Theater review: 'Women of Lockerbie' elevates a contemporary disaster with poetry and power

Published March 7, 2014 2:27 pm
Stage • Pygmalion's production has the feel of Greek tragedy.
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A production's setting sometimes instantly transports you to a play's time and place. This is the case with Pygmalion Productions' staging of "The Women of Lockerbie," which just opened at the Rose Wagner.

John Wayne Cook's set, Jesse Portillo's lights and Mikal Troy Klee's soundscape coalesce to endow a dark, lonely, barren world with a haunting, almost mythic, feel. We are in a large open area with just a few rocks and benches and a backdrop of clouds and hills. The lighting is moody and blue, and all we hear is the plaintive sound of the wind, pierced by a voice calling a name. Surely something ominous is about to happen.

But the ominous event has already occurred.

Seven years before, Pan Am Flight 103 crashed at this site, shattered by a terrorist bomb, and bodies rained from the sky over Lockerbie, Scotland, pulling its residents into a circle of grief and loss. Now an American mother and father have returned to find any trace of their lost son. As Greer, one of the Scottish women they meet, says, "All she has is the sky where he vanished."

Madeleine (Dee-Dee Darby Duffin) and Bill (Kent Hadfield) are locked into their own circle. She can do nothing but grieve, and he has yet to confront his feelings. She resents his apparent apathy; he is frustrated by her inability to move beyond her loss.

On this "blasted heath," as Shakespeare would describe it, they encounter a trio of Scottish women — Greer (Marylynn Alldredge Ehrengard), Fiona (Daisy Blake Perry) and Olive (Stacey Rae Allen) — who are the antithesis of "Macbeth's" three witches. The women pull Madeleine into their community, and together they embark on a journey to ritualistically exorcise their grief and heal it.

To do that, they intend to turn evil into love by washing the thousands of pieces of clothing left from the crash and returning them to the victims' families. The clothes are the center of a controversy with Mr. Jones (Lane Richins), an American State Department official sent to destroy them.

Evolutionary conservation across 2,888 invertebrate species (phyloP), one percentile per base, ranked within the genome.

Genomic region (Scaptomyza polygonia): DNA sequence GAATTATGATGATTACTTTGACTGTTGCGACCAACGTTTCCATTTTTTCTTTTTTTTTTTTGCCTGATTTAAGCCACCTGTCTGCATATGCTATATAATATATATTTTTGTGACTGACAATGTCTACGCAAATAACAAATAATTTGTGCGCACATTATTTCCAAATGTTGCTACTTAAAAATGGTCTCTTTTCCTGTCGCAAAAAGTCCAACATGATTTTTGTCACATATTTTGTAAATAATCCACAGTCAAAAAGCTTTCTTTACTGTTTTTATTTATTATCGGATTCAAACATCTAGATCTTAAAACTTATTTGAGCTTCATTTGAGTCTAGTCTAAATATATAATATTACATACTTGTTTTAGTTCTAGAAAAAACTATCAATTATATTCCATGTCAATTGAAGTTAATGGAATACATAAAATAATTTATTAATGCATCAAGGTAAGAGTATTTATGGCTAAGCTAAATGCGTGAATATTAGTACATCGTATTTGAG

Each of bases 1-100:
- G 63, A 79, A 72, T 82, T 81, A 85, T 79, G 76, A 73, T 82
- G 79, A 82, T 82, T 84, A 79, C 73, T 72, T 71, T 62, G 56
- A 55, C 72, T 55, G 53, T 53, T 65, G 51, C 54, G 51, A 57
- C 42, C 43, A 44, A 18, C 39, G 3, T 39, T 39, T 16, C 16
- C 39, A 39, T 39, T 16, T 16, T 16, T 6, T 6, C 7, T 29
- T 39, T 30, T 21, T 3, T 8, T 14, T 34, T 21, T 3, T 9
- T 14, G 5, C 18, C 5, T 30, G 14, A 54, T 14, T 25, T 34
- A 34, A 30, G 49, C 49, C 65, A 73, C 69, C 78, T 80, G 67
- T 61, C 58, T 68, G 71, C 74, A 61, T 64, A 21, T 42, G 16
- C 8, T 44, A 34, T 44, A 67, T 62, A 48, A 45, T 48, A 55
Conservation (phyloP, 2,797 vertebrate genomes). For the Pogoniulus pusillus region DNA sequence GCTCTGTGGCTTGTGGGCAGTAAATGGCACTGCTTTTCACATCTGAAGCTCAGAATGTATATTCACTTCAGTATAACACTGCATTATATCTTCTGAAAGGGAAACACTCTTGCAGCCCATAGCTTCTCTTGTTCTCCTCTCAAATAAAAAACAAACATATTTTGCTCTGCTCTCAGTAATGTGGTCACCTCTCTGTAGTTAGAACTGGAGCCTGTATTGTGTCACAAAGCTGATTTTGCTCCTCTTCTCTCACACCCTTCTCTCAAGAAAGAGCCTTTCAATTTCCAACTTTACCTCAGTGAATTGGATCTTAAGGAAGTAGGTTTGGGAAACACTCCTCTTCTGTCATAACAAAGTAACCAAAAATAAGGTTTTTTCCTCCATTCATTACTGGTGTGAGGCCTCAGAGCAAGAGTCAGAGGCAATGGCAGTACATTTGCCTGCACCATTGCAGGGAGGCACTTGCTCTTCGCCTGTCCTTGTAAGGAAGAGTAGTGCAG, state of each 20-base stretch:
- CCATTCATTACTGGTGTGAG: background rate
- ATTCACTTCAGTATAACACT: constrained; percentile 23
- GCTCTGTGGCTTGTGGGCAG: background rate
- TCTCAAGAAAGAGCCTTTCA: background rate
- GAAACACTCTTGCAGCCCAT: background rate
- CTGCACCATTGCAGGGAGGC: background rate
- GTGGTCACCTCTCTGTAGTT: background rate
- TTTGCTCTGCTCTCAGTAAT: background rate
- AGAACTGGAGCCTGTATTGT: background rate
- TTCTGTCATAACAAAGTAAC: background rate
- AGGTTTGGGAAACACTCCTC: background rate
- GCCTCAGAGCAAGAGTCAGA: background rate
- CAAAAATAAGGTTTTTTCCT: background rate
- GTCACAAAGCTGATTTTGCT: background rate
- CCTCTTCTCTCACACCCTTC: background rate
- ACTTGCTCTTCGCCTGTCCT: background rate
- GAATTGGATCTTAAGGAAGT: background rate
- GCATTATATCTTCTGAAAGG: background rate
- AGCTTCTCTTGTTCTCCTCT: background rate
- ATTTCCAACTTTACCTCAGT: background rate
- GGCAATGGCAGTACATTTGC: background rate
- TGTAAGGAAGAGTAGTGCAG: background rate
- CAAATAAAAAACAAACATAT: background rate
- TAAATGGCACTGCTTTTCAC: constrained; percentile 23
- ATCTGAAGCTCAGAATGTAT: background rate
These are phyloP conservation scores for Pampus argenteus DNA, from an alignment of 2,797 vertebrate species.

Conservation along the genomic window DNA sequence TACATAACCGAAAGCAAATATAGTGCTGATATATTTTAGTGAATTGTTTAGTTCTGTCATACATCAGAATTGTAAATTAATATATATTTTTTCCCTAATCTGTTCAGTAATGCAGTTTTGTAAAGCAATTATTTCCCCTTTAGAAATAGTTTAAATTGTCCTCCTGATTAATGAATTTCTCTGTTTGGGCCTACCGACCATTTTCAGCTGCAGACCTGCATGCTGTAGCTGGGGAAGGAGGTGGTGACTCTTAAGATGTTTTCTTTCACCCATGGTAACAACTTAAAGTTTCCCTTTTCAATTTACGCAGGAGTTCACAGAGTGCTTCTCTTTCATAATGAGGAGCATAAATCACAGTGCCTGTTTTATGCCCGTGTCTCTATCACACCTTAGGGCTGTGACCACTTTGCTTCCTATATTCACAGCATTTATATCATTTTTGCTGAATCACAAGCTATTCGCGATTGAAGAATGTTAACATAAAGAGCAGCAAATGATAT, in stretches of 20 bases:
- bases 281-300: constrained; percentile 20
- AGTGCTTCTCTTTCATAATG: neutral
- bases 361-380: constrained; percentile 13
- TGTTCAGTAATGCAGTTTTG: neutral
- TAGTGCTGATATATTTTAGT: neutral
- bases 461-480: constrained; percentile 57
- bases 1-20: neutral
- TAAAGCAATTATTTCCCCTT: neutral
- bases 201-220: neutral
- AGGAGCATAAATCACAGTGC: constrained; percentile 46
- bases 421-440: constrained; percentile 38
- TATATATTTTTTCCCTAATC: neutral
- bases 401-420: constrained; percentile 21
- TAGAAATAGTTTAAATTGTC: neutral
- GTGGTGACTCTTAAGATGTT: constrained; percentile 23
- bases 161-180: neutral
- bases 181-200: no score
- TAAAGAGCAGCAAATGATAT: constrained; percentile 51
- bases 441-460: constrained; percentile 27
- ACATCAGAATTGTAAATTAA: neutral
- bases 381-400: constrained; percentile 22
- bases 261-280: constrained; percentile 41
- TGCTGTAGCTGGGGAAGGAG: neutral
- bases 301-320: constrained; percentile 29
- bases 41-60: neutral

The power of "The Women of Lockerbie" comes not from its story but the way it is told. The three Scottish women echo a chorus from Greek tragedy as they reflect on living with the aftermath of the crash, keeping faith alive in a broken world with its seemingly random disasters, and trusting in the power of love to overcome hatred.

In one of the play's loveliest moments, they kneel in a pool of golden light and reflect on order and purpose in the universe while Greer sings a lament. And Hattie (Vicki Pugmire), Jones' feisty housekeeping assistant, functions first as comic relief and then as Greek messenger as she recounts what happens when the women storm the warehouse containing the contested clothing.

Deborah Brevoort's poetic text and the patterned flow of Fran Pruyn's direction turn what could easily become a depressing story into a celebration of the resilience of the human spirit.

The performances also energize and illuminate the story. Darby Duffin and Hadfield inject depth and variety into the essentially one-note characters of Madeleine and Bill. Ehrengard, Perry and Allen deftly individualize the three Scottish women — philosophical Greer, optimistic Fiona and empathetic Olive — and blend harmoniously as a group. Richins' Jones is appropriately arrogant and self-serving, and Pugmire's Hattie is entertaining and eloquent. Michael Nielson's homespun capes and jackets capture the cold of the Scottish winter.

It is difficult to describe "The Women of Lockerbie." What is clear is that it creates a unique place where love and forgiveness can vanquish destruction and hatred. —

"The Women of Lockerbie"

Pygmalion's "The Women of Lockerbie" eloquently extracts mythic meaning and a legacy of love from the crash of Pan Am Flight 103.

When • Reviewed on March 6; continues Thursdays at 7:30 p.m., Fridays and Saturdays at 8 p.m. and Sundays at 2 p.m. through March 22, with an extra matinee on March 22 at 2 p.m.

Where • Leona Wagner Black Box Theatre at the Rose Wagner Performing Arts Center, 138 W. Broadway, Salt Lake City.

Running time • 80 minutes (no intermission)

Tickets • $20 in advance; $25 day of the show with discounts for students. Call 355-ARTS or visit http://www.arttix.org for tickets and http://www.pygmalionproductions.org for information. Pygmalion is collecting clothing for the YWCA in conjunction with the production.



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